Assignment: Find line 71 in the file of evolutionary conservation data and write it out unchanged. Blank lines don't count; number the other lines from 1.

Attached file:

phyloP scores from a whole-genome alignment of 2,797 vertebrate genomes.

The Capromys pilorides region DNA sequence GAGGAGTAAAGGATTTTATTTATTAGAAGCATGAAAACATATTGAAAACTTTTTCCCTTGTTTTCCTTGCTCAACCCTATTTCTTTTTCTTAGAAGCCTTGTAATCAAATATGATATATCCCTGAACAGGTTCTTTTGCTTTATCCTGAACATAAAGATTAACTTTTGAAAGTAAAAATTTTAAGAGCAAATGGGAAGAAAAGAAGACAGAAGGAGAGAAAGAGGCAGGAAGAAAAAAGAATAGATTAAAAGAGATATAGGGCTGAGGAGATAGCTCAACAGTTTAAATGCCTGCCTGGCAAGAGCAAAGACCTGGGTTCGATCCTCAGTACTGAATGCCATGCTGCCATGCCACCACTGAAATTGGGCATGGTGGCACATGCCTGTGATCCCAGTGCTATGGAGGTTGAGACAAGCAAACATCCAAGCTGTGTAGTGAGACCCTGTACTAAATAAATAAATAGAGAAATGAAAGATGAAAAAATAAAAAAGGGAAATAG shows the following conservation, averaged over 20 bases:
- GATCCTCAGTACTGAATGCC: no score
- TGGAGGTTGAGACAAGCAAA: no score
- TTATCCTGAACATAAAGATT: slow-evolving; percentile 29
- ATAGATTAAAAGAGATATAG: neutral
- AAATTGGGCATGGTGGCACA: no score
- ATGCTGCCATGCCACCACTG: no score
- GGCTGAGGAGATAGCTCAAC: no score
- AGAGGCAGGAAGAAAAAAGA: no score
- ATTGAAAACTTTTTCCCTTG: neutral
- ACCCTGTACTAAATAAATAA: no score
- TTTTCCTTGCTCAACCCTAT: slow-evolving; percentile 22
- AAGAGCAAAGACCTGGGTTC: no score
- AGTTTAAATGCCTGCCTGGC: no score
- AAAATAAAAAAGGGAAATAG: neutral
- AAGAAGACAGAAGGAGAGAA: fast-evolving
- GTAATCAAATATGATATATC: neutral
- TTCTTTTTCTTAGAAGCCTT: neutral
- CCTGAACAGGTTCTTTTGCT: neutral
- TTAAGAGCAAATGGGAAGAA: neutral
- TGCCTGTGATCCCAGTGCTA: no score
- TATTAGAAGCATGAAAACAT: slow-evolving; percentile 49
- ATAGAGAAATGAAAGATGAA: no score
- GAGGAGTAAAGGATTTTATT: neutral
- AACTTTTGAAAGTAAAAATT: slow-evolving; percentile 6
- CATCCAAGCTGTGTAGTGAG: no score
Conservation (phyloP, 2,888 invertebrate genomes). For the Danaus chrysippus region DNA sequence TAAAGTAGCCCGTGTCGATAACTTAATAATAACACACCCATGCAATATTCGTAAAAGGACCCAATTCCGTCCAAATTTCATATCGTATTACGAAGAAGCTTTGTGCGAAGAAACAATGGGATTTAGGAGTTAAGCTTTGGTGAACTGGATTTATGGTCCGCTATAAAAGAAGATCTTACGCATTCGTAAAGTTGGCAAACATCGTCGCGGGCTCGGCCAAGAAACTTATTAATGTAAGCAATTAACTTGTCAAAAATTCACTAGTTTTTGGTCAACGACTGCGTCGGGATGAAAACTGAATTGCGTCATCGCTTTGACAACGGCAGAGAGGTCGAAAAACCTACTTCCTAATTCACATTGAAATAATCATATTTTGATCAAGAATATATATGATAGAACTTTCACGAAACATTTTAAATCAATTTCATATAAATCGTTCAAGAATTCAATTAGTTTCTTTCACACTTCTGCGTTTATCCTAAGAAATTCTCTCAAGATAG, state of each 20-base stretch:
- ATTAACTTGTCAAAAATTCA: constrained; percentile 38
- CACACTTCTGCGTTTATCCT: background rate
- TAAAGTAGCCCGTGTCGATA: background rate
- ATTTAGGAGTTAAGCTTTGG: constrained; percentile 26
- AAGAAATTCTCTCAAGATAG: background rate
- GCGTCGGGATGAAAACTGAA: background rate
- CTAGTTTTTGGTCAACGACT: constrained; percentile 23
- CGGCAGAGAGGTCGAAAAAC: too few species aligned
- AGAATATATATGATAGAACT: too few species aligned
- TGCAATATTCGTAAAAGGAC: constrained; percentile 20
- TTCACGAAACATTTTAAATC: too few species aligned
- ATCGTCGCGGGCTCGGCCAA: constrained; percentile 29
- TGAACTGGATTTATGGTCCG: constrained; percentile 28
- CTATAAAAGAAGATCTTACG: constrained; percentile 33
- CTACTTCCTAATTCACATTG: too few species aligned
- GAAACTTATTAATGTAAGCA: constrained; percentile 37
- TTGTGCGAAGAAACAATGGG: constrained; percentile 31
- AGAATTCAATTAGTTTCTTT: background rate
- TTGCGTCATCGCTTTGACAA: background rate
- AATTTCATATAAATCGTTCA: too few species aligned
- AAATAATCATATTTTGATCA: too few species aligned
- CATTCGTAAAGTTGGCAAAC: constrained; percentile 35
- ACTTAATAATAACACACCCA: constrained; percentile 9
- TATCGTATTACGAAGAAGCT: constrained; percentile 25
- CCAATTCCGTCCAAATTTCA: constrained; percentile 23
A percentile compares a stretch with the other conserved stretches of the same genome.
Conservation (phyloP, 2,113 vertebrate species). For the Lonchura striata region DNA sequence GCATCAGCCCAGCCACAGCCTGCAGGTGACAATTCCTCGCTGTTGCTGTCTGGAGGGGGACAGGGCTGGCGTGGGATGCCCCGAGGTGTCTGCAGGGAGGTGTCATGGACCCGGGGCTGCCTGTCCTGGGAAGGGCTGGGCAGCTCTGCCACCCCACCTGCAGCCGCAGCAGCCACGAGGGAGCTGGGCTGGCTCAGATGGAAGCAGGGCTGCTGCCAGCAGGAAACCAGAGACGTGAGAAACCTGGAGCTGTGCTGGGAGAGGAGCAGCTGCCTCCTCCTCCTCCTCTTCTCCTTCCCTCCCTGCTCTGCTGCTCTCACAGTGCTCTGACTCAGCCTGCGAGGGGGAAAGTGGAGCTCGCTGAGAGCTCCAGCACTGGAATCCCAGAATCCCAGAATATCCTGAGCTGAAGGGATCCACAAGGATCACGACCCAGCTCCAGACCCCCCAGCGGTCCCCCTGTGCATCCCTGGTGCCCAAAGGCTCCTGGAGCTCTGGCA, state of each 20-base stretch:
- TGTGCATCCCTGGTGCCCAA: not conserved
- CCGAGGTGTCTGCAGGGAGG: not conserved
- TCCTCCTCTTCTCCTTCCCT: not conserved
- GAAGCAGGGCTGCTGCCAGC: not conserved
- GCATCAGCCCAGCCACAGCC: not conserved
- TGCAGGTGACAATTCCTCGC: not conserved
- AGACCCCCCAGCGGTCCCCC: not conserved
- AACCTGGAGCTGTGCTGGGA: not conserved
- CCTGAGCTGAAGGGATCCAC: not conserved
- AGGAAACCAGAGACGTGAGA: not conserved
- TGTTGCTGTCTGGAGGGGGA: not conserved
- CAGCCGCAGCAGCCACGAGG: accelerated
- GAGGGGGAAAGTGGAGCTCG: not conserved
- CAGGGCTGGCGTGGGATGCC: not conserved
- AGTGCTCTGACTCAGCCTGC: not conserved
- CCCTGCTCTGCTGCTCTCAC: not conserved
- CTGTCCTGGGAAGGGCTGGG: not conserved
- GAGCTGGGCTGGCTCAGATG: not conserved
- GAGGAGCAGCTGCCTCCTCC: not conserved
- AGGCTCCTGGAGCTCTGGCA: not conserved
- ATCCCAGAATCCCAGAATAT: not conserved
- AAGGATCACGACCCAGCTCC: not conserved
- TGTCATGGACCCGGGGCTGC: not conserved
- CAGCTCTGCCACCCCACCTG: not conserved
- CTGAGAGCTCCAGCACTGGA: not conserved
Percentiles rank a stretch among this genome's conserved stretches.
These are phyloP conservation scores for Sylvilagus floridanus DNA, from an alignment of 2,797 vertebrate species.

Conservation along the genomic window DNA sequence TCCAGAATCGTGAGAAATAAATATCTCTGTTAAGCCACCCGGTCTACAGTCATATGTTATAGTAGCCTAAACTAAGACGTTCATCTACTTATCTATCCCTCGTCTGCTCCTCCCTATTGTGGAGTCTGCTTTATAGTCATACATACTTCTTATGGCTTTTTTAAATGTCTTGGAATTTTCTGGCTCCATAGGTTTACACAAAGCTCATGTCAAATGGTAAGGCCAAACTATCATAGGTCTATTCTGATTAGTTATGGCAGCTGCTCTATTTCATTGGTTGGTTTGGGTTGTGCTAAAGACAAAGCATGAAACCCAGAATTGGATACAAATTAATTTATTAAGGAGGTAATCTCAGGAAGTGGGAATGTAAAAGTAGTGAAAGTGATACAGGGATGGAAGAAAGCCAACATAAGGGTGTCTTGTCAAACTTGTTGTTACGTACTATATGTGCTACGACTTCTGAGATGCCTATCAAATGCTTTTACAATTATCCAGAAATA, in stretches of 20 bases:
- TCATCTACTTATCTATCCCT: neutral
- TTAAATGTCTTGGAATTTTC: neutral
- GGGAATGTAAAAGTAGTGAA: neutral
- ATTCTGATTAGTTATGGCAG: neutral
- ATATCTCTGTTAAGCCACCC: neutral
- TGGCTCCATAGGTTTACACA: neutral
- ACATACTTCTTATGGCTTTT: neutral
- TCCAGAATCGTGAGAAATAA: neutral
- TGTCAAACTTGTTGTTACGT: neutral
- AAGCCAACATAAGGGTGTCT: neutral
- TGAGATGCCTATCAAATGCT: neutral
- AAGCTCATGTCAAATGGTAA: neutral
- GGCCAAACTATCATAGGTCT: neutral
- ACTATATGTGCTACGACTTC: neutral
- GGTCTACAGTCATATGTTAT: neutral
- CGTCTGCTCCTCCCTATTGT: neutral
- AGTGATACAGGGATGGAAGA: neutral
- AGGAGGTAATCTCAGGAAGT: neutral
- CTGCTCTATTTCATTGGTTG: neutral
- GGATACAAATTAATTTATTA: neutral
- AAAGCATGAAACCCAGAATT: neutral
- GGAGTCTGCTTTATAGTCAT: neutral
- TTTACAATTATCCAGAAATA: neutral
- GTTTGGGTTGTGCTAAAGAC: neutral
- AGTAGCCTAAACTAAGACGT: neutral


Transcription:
- CCCTGCTCTGCTGCTCTCAC: not conserved